The authors declare that they have no competing interests.

Additional information

Publisher’s Note

Springer Nature remains neutral with regard to jurisdictional claims in published maps and institutional affiliations.

Additional file

Additional file 1:

Support material - system requirements, extra information about RAFTS3 engineering, methodology overflow, tests, additional links and literatures. (DOCX 808 kb)

Rights and permissions

Open Access This article is distributed under the terms of the Creative Commons Attribution 4.0 International License (, which permits unrestricted use, distribution, and reproduction in any medium, provided you give appropriate credit to the original author(s) and the source, provide a link to the Creative Commons license, and indicate if changes were made. The Creative Commons Public Domain Dedication waiver ( applies to the data made available in this article, unless otherwise stated.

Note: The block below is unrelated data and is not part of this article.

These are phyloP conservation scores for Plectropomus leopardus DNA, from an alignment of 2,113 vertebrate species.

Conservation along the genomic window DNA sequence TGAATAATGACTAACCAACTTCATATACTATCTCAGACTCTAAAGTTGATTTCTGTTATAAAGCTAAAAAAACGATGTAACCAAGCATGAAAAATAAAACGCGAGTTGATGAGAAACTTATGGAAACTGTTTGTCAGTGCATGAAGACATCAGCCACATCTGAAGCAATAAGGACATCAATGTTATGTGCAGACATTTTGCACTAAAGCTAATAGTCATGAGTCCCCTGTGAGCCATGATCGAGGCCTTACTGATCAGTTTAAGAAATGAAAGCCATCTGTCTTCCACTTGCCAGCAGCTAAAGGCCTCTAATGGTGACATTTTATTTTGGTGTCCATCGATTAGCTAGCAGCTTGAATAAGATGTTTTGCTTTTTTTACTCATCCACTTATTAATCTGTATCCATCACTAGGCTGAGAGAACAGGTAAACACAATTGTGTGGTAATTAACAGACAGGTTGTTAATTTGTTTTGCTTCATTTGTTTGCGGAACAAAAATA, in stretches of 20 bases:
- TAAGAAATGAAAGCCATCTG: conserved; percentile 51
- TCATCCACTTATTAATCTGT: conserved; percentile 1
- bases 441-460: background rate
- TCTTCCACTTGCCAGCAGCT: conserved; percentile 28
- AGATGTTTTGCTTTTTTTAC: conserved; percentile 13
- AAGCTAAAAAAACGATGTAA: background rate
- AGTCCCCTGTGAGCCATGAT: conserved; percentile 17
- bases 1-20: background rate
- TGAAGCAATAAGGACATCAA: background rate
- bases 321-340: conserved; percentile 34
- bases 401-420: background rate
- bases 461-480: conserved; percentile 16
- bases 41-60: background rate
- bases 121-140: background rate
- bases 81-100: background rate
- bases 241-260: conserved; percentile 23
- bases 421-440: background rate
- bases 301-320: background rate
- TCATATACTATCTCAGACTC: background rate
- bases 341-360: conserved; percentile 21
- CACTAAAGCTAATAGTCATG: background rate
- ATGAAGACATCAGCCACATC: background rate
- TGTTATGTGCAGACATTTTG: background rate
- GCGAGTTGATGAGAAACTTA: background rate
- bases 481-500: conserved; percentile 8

Reprints and permissions

About this article

Check for updates. Verify currency and authenticity via CrossMark

Cite this article

de Lima Nichio, B.T., de Oliveira, A.M.R., de Pierri, C.R. et al. RAFTS3G: an efficient and versatile clustering software to analyses in large protein datasets. BMC Bioinformatics 20, 392 (2019).

Download citation

  • Received:

  • Accepted:

  • Published:

  • DOI: